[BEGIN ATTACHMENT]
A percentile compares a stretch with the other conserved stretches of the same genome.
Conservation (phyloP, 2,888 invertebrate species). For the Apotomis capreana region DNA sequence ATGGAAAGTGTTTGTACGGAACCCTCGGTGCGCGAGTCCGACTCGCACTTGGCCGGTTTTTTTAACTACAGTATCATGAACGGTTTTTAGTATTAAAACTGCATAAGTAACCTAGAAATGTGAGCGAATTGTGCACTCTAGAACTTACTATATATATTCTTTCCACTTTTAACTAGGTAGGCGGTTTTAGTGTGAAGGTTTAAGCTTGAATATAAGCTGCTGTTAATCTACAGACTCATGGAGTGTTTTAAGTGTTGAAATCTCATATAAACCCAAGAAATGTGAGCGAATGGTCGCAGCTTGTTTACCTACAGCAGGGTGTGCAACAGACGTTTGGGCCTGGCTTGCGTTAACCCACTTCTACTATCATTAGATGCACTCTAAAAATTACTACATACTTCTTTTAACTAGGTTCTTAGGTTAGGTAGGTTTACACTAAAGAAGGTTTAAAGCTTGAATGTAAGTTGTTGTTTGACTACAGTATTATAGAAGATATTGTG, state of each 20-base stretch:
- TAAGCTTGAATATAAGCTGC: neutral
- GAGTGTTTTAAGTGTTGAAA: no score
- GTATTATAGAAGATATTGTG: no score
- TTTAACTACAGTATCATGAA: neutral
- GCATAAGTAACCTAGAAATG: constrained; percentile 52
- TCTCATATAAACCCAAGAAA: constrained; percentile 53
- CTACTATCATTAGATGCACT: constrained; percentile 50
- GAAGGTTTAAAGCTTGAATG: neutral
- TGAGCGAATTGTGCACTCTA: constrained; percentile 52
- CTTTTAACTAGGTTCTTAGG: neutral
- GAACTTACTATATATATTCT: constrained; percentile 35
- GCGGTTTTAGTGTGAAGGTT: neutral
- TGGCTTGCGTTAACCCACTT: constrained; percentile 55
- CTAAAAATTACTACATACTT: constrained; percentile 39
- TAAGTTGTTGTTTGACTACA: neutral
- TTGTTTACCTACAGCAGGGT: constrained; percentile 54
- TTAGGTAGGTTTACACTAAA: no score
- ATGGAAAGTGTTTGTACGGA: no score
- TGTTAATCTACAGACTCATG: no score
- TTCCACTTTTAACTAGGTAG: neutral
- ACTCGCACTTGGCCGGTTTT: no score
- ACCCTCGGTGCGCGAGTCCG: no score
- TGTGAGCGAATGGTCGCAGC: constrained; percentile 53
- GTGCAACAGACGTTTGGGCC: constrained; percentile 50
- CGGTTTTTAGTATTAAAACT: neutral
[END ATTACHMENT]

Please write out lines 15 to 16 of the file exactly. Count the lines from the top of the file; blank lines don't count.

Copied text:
- TGGCTTGCGTTAACCCACTT: constrained; percentile 55
- CTAAAAATTACTACATACTT: constrained; percentile 39